Synopses & Reviews
A fascinating in-depth view of why and how so many Americans struggle to find affordable banking services. Modern finance provides great opportunity but also many risks, through hidden fees or even outright deception. The crisis of 2008 was not an aberration--and we have not fixed the deep-seated underlying problems. A must read for anyone who aspires to build financial security for themselves, for their family, and for the nation. Simon Johnson, coauthor of < i=""> White House Burning <> and < i=""> 13 Bankers <>
Do banks have a public responsibility to serve the poor? This captivating book argues that they do. A fresh and provocative perspective on the very old problem of the poor and debt. Patricia A. McCoy, coauthor of < i=""> The Subprime Virus <>
Baradaran charges that nearly half of the American population has been deprived of access to financial services at a fair price thanks to financial deregulation...A comprehensive addition to the ongoing discussions of both inequality and the financial system. Kirkus Reviews
The United States has two separate banking systems--one serving the well-to-do and another exploiting everyone else. Deserted by banks and lacking credit, many people are forced to wander through a Wild West of payday lenders and check-cashing services thanks to the effects of deregulation in the 1970s that continue today, Mehrsa Baradaran shows.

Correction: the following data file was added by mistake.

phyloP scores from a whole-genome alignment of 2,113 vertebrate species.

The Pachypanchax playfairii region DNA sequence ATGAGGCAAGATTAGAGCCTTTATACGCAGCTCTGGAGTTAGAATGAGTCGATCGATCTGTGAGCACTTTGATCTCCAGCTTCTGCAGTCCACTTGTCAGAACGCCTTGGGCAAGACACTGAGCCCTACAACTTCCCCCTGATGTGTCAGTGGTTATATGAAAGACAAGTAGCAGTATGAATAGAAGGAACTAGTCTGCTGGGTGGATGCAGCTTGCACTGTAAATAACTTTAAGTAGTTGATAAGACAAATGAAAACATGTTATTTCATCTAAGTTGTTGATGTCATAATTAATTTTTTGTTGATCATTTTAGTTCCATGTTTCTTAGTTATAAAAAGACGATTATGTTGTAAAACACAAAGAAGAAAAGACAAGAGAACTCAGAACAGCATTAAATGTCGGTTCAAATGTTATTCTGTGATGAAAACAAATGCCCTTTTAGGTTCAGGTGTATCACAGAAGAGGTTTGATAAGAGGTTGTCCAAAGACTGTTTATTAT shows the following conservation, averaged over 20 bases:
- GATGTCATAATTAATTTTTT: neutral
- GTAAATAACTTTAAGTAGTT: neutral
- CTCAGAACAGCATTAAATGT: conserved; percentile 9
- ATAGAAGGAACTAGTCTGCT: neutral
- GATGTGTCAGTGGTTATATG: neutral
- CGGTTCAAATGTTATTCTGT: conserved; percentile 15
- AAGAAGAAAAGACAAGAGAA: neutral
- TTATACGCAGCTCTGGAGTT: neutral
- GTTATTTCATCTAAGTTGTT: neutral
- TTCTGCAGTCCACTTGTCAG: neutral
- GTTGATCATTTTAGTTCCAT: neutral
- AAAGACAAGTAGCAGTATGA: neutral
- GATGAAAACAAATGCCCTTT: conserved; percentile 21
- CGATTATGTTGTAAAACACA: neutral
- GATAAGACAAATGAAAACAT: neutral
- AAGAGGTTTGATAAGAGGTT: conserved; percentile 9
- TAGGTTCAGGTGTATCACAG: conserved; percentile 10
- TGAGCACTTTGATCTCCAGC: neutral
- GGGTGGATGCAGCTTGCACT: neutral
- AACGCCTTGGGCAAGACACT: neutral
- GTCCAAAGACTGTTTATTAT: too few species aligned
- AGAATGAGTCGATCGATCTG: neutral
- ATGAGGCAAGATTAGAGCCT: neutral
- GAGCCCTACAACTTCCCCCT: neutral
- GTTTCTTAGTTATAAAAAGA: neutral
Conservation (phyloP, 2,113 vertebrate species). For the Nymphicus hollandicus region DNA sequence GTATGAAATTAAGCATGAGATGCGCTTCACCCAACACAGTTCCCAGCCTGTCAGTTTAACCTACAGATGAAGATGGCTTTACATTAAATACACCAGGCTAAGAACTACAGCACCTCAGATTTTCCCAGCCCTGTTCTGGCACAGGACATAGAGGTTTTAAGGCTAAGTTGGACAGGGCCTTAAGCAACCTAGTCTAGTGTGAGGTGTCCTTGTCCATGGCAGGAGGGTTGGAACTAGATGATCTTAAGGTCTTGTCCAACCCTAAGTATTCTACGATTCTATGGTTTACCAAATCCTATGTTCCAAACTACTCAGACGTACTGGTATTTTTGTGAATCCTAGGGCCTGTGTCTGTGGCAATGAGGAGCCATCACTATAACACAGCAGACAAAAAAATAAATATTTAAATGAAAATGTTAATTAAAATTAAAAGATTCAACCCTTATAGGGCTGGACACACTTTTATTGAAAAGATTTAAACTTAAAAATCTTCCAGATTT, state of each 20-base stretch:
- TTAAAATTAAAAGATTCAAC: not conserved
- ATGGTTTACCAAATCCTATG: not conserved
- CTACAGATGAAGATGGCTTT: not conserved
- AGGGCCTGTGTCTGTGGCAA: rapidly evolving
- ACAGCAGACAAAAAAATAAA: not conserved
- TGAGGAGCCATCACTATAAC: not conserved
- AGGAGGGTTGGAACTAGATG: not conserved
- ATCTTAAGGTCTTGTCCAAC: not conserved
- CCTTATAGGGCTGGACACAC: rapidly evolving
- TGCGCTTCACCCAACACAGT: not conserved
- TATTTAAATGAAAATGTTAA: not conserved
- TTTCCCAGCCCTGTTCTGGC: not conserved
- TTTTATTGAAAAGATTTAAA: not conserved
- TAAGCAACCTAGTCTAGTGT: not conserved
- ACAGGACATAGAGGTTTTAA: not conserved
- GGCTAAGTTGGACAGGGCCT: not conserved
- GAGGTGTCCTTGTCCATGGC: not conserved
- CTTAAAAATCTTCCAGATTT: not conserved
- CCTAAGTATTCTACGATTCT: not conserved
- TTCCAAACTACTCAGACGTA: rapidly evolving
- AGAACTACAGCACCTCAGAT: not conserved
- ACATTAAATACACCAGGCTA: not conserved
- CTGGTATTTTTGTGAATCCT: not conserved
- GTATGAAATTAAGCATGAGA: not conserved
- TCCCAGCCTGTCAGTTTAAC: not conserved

The United States has two separate banking systems today--one serving the well-to-do and another exploiting everyone else. How the Other Half Banks contributes to the growing conversation on American inequality by highlighting one of its prime causes: unequal credit. Mehrsa Baradaran examines how a significant portion of the population, deserted by banks, is forced to wander through a Wild West of payday lenders and check-cashing services to cover emergency expenses and pay for necessities--all thanks to deregulation that began in the 1970s and continues decades later.
In an age of corporate megabanks with trillions of dollars in assets, it is easy to forget that America's banking system was originally created as a public service. Banks have always relied on credit from the federal government, provided on favorable terms so that they could issue low-interest loans. But as banks grew in size and political influence, they shed their social contract with the American people, demanding to be treated as a private industry free from any public-serving responsibility. They abandoned less profitable, low-income customers in favor of wealthier clients and high-yield investments. Fringe lenders stepped in to fill the void. This two-tier banking system has become even more unequal since the 2008 financial crisis.
Baradaran proposes a solution: reenlisting the U.S. Post Office in its historic function of providing bank services. The post office played an important but largely forgotten role in the creation of American democracy, and it could be deployed again to level the field of financial opportunity.
About the Author
Mehrsa Baradaran is Associate Professor at the University of Georgia School of Law.
University of Georgia School of Law